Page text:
But it gets worse.

Especially for little boys.

I cannot tell you how many times I’ve heard a Dad tell their little man who has fallen over …

“Big boys don’t cry”.

I totally appreciate they’re not saying it to be mean, but I can’t help but worry for what we are teaching the men of tomorrow.

Especially in America.

I was lucky, I was brought up in a household that didn’t try to hide emotions.

I was taught it was healthy and was encouraged to express how I felt.

Now I know that was pretty rare, but fortunately for everyone else, there was the local pub.

The pub was more than a place for drinking, it was a place for men to express their feelings.

Sure, they did it through banter and jokes, but it was where you could reveal your feelings and fears to other men in an environment that was, ironically, none threatening and none judgemental.

I have no idea if that’s still the case but I know in America it’s not.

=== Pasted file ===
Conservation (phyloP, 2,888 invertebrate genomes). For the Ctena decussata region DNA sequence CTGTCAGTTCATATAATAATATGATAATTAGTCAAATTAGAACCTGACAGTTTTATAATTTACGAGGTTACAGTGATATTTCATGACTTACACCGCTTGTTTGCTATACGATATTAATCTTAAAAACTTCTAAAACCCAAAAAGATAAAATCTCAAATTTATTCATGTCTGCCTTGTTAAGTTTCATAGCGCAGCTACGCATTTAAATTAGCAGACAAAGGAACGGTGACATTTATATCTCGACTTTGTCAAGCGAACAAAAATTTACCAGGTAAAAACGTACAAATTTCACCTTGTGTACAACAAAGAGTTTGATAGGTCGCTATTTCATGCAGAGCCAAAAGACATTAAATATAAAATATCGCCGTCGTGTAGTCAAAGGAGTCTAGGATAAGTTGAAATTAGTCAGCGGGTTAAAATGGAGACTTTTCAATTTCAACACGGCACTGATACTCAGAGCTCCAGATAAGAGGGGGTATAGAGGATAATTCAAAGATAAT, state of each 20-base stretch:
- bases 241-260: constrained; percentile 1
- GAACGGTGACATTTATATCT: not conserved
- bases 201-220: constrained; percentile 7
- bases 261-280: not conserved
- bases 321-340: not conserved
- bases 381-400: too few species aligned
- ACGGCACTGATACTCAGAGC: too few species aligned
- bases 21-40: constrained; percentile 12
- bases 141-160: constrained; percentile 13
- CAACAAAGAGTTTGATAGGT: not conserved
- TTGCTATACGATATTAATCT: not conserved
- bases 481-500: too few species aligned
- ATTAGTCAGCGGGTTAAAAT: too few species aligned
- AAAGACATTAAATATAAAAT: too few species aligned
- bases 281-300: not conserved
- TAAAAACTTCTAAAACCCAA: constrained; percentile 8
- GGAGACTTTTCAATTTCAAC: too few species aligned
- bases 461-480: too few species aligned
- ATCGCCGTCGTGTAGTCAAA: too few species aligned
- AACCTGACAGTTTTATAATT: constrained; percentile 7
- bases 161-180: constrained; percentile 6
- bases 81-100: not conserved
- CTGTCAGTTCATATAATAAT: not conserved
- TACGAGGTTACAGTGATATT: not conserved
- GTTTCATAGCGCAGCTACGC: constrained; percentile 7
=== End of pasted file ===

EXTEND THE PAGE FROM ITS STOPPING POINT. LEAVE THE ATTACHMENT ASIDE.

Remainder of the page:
Here, you don’t go to a bar to talk, you go to a bar to sit with other men and watch sports.

There appears little outlet for men to express their feelings which means either the pressure of situations add up to unbelievable levels or the response to situations is disproportionate or overly aggressive and confrontational.

OK, so not everyone is like that, but until we teach our children – and especially our little boys – that crying is actually the act of someone strong rather than weak, then we are going to continue stopping people knowing how to navigate the challenges and frustrations that fill our lives. Or said another way, we’ll be stopping our kids from being able to be as good as they can be … which is a crime no parent wants to ever be accused of doing.